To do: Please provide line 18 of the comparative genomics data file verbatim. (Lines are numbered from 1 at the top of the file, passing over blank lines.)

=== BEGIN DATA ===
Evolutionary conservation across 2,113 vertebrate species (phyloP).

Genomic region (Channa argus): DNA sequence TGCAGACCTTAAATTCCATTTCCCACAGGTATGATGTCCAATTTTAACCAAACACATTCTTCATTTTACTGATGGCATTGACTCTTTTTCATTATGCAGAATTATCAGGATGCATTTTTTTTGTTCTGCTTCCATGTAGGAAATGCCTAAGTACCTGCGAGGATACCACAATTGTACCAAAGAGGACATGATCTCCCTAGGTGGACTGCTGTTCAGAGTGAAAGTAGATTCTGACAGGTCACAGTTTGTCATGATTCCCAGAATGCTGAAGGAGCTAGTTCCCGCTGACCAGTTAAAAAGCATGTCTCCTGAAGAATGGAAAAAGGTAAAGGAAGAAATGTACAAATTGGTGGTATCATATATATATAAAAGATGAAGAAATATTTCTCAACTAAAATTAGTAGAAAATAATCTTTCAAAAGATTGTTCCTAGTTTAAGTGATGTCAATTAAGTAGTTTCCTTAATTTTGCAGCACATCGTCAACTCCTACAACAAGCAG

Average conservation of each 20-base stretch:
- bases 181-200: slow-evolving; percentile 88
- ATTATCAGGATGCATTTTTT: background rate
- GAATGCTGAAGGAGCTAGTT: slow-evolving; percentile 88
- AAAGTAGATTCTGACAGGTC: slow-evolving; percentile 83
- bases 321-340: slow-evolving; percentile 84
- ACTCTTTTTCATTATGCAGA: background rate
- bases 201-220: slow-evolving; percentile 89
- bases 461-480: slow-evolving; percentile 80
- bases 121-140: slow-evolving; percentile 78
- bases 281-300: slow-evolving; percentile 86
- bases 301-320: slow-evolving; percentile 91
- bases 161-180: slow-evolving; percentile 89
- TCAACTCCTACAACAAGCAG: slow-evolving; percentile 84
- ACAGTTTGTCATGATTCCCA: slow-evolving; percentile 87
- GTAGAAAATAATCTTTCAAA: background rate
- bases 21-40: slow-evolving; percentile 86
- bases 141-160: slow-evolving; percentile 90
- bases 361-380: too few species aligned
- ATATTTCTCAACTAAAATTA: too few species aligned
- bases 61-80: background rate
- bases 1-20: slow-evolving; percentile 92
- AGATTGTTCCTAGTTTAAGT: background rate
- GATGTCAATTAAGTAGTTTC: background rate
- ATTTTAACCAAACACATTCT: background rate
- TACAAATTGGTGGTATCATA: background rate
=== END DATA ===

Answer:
- GTAGAAAATAATCTTTCAAA: background rate